Folktales, Ghosts, Historical Sites, Landscape History, Public History, Ruins, Spiritualism, Storytelling

Landscape: The Abandoned and The Haunted

It was recently brought to my attention that “Ruin Porn” is a thing –and a problematic one at that. I am no stranger to the draw of abandoned places, I recently found an abandoned Renaissance Fair, and I never pass up the opportunity to look at photos of defunct amusement parks or detailed architecture made… Continue reading Landscape: The Abandoned and The Haunted

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Ghost Story, Graduate Education, Historical Research, Object Veneration, Southern History

The Library of Congress & I (& also ghosts): A Torrid Love Affair

This spring break I decided to temporarily put down Virginia folktales (provided by my past love—The WPA) and give some attention to the Library of Congress’s digital newspaper collections (I am going to make this very obvious, the federal government does great things for my education, WPA, the LOC, the grants and loans I got… Continue reading The Library of Congress & I (& also ghosts): A Torrid Love Affair

Ghosts, Historical Sites, Landscape History, Museums, Public History, Slavery, Uncategorized

The Tough Stuff is Still Tough Stuff : Slavery in Public History

Part 1 I recently read James Oliver Horton, and Lois E. Horton, Editors. Slavery and Public History: The Tough Stuff of American Memory, which is a bit outdated but creates space for good discussions.[1] One of the main difficulties with portraying slavery at historical sites is the reality of physical and mental abuse inherent in slavery.… Continue reading The Tough Stuff is Still Tough Stuff : Slavery in Public History

Founding Fathers

Sexy Founding Fathers: Why Does This Fabric Exist and Why Did I Buy It?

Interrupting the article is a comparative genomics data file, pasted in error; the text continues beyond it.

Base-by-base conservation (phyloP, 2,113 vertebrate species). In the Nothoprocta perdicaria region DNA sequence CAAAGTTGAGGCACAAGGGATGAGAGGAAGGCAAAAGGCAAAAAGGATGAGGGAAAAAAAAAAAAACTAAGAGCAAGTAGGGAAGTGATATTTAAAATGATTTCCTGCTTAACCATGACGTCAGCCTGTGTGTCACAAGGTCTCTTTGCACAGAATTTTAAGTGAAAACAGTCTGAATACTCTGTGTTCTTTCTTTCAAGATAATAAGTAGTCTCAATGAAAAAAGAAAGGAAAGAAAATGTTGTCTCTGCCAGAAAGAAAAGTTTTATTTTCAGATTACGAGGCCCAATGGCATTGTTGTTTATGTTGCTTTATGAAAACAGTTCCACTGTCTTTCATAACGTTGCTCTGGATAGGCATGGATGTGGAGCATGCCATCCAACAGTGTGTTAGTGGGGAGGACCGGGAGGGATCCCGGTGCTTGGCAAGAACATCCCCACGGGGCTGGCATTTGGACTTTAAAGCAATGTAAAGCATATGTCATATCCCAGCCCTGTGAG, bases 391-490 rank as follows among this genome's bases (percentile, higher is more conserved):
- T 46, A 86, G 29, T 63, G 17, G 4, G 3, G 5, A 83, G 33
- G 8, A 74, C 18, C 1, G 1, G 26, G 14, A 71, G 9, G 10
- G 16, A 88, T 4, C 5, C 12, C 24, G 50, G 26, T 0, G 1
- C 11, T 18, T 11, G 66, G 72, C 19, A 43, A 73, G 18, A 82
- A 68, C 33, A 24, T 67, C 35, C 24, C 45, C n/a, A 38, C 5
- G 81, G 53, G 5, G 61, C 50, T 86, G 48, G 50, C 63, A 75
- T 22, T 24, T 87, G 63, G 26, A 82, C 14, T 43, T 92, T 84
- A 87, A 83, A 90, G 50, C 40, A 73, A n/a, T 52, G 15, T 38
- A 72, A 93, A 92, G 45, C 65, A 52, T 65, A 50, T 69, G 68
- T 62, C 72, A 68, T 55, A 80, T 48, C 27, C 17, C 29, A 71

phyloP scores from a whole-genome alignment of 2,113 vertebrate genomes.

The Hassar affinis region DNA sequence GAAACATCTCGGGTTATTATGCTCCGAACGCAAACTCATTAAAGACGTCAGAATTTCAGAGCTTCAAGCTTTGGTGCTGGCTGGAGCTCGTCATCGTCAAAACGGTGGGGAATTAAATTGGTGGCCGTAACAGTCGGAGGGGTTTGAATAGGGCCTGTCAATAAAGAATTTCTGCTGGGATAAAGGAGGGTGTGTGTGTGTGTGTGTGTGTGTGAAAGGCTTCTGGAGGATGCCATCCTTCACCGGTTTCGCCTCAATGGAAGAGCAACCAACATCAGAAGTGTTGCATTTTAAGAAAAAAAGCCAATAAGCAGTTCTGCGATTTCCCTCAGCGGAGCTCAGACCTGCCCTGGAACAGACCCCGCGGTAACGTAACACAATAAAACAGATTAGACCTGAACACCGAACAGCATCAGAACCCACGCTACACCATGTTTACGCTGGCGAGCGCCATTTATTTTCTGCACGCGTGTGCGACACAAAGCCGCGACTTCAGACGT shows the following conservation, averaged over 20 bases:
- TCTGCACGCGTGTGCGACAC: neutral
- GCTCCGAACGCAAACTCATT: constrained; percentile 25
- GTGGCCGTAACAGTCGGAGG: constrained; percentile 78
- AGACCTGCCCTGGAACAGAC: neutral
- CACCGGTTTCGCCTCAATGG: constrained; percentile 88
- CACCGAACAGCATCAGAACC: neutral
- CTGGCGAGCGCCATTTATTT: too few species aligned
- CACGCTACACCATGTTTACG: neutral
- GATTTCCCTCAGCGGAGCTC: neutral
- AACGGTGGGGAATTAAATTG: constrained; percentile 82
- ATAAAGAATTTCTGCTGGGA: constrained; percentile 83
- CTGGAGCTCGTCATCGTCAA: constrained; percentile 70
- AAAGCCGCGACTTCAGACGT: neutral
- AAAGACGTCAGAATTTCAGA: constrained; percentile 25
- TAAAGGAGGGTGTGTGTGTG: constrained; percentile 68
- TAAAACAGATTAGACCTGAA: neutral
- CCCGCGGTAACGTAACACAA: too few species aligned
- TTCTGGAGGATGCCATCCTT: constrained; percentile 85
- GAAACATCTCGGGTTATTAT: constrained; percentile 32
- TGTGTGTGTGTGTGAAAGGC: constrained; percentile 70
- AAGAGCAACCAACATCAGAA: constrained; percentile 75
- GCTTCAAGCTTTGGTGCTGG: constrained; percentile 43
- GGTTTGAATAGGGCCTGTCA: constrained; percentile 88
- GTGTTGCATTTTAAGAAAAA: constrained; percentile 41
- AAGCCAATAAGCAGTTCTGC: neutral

Happy Presidents' Day! Over the summer while I was working at George Washington Birthplace National Monument (GEWA) my co-worker and I stumbled upon this fabric at the Joann's in Fredericksburg, and proceeded to make pillows, sexy, historical pillows. I, in all my wisdom, bought far too much fabric, which means my computer chair (see below) and… Continue reading Sexy Founding Fathers: Why Does This Fabric Exist and Why Did I Buy It?

Folktales, Public History, Storytelling, Uncategorized

Folktales and Storytelling

I am reading Virginia folk tales in search of some ghost-gold. I have come across many interesting ones. Some interesting because of their great quality and others interesting because they are so horribly lame. This post is a beginning of what will hopefully develop into some intriguing posts about folklore and storytelling. No promises about… Continue reading Folktales and Storytelling

Display Art, hatpin, historical fashion, Museums, Self Defense, Take Back the Night, Women's History

Hatpin Stabbings

Today while reading through David Glassberg's The Presence of the Past, I was distracted by his mention of a woman stabbing someone with a hatpin in a San Francisco crowd. ( I have never heard such a thing!) This inspired me to google "hatpin stabbing," which was remarkably fruitful. So I tweeted the Smithsonian (because we… Continue reading Hatpin Stabbings

Historical Sites, Public History, Southern History

Facing the Past Head-on

(Feminism AND Public History? Hey-OH!) As a woman who grew up during the 1990’s Girl Power pop-movement and is now in the process of earning a PhD, who lives unmarried with her boyfriend, and believes in universal human equality it is no surprise that I am a feminist. Being a feminist, I read feminist blogs… Continue reading Facing the Past Head-on

Civil War 150, History Class, Public History, Undergraduate Education, Wikipedia

Wikipedia in the Classroom

As a graduate assistant ( I am rounding out my 7th full year taking university classes, wooh!) I have heard nearly all my professors deride wikipedia. Usually on the first day of classes professors remind students to read their books and articles and ignore wikipedia, to use real primary sources and secondary sources from university… Continue reading Wikipedia in the Classroom

Historical Sites, Museum Minute, Museums, Public History

Christmas In Museum Land

I recently read MuseumMinute which asks if  museums "sell out" when they "deck" their exhibit halls. A second blog called Peabody's Lament says "We do it because the Christmas season is a month-long Black Friday for museums. Our visitation (and our coffers) swell. Christmas is a house museum institution. {Honestly Christmas is a bit overwhelming, there is… Continue reading Christmas In Museum Land